Blocked tear ducts are sometimes
cleared using a procedure called intubation. During intubation, two small wire
probes attached to silicone tubes are passed into the upper and lower tear duct
openings (puncta) and down the tear duct drainage system into the nasal cavity.
The wires are removed and the tubes are tied or sewn in place to keep the tear
ducts open. Intubation is usually done as part of a probing procedure in the
general anesthesia. Most babies go home the same day.
From 3 to 16 weeks
after surgery, the person returns to the doctor's office, and the tubes are
removed. Anesthesia is usually not needed when the tubes are taken out.
A prosthetic eye can help improve the appearance of people who have lost an eye to injury or disease. It's commonly called a "glass eye" or "fake eye."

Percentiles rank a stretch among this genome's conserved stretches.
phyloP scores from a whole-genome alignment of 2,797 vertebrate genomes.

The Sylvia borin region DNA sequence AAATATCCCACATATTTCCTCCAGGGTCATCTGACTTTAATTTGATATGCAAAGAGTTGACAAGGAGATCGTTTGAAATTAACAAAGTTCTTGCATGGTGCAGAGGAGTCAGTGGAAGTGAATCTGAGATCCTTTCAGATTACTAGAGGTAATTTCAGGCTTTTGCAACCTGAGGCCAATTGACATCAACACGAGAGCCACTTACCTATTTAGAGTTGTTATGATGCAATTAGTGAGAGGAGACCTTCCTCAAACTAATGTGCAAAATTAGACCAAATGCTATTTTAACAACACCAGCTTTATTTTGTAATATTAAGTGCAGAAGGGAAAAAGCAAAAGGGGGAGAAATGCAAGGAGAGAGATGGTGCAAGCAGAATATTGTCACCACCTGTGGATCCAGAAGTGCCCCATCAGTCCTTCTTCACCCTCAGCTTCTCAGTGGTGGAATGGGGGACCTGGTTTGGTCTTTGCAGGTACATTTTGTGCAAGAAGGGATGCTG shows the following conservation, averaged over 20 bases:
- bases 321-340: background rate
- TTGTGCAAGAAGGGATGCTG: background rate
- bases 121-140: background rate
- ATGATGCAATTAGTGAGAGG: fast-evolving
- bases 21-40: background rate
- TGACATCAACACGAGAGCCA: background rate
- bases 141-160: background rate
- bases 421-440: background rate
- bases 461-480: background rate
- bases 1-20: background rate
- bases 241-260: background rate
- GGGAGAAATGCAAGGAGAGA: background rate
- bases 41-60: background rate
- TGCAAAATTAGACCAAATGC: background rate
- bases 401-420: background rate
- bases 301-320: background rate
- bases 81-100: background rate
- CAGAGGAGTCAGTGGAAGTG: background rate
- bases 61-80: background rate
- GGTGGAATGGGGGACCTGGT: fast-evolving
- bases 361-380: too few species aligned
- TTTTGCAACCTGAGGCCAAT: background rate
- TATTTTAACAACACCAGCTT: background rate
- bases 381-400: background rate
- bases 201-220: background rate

The prosthetic eye includes:
oval, whitish outer shell finished to duplicate the white color of the other eye
round, central portion painted to look like the iris and pupil of the other eye
Implanting a prosthetic eye (ocular prosthesis) is almost always recommended after an eye is surgically removed due to damage or disease.